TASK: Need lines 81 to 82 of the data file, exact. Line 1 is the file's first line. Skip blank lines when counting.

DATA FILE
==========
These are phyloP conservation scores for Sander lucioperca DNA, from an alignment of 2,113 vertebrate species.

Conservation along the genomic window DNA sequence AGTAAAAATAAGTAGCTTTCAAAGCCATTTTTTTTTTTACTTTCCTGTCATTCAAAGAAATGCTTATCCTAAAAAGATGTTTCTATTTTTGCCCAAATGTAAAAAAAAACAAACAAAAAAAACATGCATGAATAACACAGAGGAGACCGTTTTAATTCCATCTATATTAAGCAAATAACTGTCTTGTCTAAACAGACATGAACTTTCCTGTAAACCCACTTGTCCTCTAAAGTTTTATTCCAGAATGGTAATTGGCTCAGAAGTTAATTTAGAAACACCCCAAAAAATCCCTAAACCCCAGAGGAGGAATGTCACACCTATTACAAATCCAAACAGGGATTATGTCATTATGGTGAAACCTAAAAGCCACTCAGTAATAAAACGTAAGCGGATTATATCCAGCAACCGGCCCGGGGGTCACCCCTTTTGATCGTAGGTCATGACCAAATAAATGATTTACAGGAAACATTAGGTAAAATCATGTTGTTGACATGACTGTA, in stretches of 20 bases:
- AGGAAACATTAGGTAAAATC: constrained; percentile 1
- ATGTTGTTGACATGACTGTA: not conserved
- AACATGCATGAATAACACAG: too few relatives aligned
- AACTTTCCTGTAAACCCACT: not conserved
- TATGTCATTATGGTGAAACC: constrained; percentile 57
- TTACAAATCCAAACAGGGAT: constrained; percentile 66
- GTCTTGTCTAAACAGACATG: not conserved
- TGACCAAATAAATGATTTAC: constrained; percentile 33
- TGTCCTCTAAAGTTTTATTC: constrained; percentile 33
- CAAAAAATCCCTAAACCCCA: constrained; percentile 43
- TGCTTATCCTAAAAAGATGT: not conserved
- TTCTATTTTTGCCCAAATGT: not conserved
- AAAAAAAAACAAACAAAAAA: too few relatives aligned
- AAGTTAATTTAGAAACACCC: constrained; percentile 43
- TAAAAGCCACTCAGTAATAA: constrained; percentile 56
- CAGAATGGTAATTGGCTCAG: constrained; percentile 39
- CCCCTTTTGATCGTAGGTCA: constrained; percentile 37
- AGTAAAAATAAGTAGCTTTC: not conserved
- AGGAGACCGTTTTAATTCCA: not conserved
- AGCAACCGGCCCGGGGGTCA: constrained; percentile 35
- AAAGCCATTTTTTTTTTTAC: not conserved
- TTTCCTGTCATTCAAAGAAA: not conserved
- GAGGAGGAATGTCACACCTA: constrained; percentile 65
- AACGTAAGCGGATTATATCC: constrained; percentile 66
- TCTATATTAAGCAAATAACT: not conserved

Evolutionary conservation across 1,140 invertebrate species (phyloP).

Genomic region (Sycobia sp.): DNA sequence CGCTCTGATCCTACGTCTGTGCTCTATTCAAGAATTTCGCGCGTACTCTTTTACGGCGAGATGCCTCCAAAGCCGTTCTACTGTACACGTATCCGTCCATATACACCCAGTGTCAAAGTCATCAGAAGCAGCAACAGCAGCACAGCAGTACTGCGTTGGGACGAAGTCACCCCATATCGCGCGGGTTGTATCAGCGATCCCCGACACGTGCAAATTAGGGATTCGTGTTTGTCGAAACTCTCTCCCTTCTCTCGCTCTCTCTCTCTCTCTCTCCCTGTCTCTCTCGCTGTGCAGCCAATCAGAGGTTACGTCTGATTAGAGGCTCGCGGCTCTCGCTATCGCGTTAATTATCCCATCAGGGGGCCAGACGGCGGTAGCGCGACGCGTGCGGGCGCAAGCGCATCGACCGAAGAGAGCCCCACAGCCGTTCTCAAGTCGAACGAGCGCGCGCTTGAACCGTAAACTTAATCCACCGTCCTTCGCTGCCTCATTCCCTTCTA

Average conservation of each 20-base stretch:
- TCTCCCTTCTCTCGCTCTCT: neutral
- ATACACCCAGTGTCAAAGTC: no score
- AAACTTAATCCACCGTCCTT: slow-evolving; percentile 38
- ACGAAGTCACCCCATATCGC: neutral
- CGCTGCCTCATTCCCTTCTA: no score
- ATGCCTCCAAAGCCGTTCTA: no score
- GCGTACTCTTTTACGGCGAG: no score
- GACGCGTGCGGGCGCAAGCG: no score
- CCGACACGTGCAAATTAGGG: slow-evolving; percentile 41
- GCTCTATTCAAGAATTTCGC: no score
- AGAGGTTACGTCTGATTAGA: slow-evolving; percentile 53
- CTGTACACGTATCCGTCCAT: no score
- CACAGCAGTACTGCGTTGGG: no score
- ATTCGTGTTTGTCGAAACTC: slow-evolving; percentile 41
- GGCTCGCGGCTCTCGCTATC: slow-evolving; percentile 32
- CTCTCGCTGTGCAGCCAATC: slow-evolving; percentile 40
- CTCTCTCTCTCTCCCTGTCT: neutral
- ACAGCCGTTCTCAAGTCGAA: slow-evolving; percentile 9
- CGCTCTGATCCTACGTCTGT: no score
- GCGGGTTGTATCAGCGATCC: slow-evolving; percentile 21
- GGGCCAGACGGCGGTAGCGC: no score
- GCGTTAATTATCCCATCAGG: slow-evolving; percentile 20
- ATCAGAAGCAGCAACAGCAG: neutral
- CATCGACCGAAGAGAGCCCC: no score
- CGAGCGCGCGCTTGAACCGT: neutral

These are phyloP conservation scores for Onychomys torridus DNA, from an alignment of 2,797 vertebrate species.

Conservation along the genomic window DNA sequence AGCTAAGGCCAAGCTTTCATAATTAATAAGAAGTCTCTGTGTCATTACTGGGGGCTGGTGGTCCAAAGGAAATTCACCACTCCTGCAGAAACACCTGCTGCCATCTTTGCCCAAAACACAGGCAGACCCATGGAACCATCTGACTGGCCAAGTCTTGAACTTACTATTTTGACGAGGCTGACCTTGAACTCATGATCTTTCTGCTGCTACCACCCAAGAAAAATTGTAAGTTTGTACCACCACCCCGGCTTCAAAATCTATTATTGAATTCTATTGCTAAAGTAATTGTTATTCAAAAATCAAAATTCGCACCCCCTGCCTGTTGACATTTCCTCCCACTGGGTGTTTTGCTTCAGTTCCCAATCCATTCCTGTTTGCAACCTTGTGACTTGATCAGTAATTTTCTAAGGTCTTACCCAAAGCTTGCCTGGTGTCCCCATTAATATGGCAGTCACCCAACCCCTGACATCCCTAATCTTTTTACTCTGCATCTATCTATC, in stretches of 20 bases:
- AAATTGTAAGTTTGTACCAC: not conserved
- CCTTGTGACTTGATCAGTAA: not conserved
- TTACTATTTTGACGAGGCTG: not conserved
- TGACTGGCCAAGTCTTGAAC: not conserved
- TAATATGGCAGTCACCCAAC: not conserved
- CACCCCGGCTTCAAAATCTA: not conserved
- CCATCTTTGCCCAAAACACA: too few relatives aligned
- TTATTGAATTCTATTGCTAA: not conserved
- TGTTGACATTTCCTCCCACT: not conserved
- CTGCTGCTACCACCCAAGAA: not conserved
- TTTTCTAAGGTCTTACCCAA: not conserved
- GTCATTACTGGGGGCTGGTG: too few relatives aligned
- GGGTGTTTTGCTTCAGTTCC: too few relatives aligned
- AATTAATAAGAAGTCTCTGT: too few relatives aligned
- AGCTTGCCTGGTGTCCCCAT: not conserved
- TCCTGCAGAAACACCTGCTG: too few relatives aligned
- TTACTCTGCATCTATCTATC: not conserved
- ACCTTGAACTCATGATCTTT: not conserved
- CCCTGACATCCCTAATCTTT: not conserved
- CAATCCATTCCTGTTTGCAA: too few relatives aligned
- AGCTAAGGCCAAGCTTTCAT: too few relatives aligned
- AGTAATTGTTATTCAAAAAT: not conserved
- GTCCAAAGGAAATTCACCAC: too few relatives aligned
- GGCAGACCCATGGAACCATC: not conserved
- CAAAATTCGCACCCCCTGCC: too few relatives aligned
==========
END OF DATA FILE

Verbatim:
- GGCAGACCCATGGAACCATC: not conserved
- CAAAATTCGCACCCCCTGCC: too few relatives aligned